Lucera

Validation date: 01 02 2013
Updated on: Never
Views: 485


41°29'52"N 015°25'29"E

Runway: 13/31 - ...meters/...feet - PSP

Lucera air field was a semi-permanent airfield located approximately 13km west-northwest of Foggia, Apulia, Italy
The airfield was built late in 1943 by the United States Army Corps of Engineers with a single PSP runway, as part of the Foggia Airfield Complex, a series of World War II military airfields located within a 25 mile (40 km) radius of Foggia. It had extensive taxiways and hardstand parking areas, a large personnel area and a steel control tower. The airfield opened in February 1944, and supported B-17 operations as well as Fighter Groups and Command and Control headquarters of the 15th Air Force.


Overview of Lucera in 1944 (photo via Mark Boyd)


B-17G of 301st BG preparing at Lucera for another mission (USAF, via Wikipedia)


B-17 taking off for another mission from Lucera (Mark Boyd, from the photo album of his father, Lt. Emmett W. Boyd, 301st BG - 32nd BS)


Life in the tent city at Lucera in 1945 varied: either snow... (Mark Boyd, from the photo album of his father, Lt. Emmett W. Boyd, 301st BG - 32nd BS)


...or rain... (Mark Boyd, from the photo album of his father, Lt. Emmett W. Boyd, 301st BG - 32nd BS)


..or shiny weather. In the background a B-17 and the mountains of the Gargano are visible. (Mark Boyd, from the photo album of his father, Lt. Emmett W. Boyd, 301st BG - 32nd BS)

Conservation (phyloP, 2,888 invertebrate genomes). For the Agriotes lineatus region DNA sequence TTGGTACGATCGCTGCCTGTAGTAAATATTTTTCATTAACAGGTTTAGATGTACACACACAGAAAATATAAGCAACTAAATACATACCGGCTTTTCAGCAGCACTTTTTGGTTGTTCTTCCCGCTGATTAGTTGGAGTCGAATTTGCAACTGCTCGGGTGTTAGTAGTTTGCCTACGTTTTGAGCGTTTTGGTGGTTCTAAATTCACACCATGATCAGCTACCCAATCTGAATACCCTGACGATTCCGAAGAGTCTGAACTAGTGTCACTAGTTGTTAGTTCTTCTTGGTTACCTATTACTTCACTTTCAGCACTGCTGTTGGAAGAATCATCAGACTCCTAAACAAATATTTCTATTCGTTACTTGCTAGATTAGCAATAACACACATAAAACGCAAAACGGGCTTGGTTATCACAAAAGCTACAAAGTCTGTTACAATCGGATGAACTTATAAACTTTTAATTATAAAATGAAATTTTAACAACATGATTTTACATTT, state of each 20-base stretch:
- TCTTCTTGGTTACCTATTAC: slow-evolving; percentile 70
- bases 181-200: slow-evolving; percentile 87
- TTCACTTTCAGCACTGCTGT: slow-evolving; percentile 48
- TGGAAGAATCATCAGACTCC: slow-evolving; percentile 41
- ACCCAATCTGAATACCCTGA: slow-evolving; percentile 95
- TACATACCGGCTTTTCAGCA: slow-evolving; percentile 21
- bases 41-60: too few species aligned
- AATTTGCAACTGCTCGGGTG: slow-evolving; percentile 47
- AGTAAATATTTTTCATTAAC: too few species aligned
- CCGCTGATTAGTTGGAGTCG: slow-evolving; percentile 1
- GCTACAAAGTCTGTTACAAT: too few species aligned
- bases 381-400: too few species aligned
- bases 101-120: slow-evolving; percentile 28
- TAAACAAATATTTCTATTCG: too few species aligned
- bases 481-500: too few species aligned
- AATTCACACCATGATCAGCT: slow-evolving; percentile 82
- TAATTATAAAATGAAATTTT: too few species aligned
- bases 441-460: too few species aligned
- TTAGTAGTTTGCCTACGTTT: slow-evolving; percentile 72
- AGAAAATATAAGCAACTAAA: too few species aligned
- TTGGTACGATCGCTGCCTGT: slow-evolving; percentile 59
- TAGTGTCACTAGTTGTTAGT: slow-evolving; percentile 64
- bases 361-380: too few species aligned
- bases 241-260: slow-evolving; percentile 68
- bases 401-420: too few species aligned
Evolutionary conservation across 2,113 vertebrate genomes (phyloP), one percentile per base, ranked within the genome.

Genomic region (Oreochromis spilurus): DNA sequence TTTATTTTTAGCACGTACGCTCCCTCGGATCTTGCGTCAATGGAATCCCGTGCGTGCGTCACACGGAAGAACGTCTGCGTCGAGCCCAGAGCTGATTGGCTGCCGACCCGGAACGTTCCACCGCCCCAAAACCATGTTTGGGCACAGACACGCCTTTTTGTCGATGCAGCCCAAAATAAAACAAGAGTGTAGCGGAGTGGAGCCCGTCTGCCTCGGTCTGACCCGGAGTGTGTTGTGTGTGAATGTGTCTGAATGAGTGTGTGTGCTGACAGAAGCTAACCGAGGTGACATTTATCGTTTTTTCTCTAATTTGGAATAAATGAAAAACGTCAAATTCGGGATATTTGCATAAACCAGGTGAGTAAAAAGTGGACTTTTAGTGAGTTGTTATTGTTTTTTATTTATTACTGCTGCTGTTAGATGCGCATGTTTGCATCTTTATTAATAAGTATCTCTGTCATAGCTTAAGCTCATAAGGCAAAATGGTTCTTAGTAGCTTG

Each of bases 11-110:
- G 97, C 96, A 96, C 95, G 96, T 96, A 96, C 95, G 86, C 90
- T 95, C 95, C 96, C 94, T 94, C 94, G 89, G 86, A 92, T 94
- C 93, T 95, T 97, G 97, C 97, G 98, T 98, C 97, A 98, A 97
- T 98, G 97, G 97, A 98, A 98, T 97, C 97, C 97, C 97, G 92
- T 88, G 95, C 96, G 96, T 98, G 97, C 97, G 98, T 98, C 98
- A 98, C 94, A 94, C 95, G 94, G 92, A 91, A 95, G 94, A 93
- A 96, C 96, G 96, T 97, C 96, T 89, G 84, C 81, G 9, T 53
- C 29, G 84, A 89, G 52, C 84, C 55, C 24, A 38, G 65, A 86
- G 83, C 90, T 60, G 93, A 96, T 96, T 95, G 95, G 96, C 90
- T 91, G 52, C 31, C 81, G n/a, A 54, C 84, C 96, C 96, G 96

Crew having a chat over the tailguns of a B-17 at Lucera. (Mark Boyd, from the photo album of his father, Lt. Emmett W. Boyd, 301st BG - 32nd BS)


The tent city at Lucera in 1945. (Mark Boyd, from the photo album of his father, Lt. Emmett W. Boyd, 301st BG - 32nd BS)


Lt. E. Boyd receiving the DFC during ceremonies at Lucera. (Mark Boyd, from the photo album of his father, Lt. Emmett W. Boyd, 301st BG - 32nd BS)

The B-17s of 301st BG (Heavy) directed most of their attacks against European Theatre of World War II strategic targets such as oil centers, communications and industrial areas.
They received a Distinguished Unit Citation for a mission to Germany on February 25, 1944 when, in spite of vicious encounters with enemy fighters, the group bombed aircraft production centers at Regensburg.
In 1944-1945, they supported ground forces in the Anzio and Cassino areas during the invasion of Southern France, knocked out targets to assist the Russian advance in the Balkans, and aided the Allied drive through the Po Valley.
Last combat operations were flown in late April 1945, and the airfield closed in October that same year.
During that final period Lucera was home of the P-51 Mustang equipped 332d Fighter Group "Tuskegee Airmen" while they were awaiting return to United States after war ended.


The remains of Lucera air field were still clearly visible in 1954 (photo via Pinuccio d'Angelo)

Today the area has been returned to agricultural use with no structures or any facilities still in existence. Light evidence of land scarring still is visible in aerial photography such as Google Earth however.


The location of Lucera air field in 2007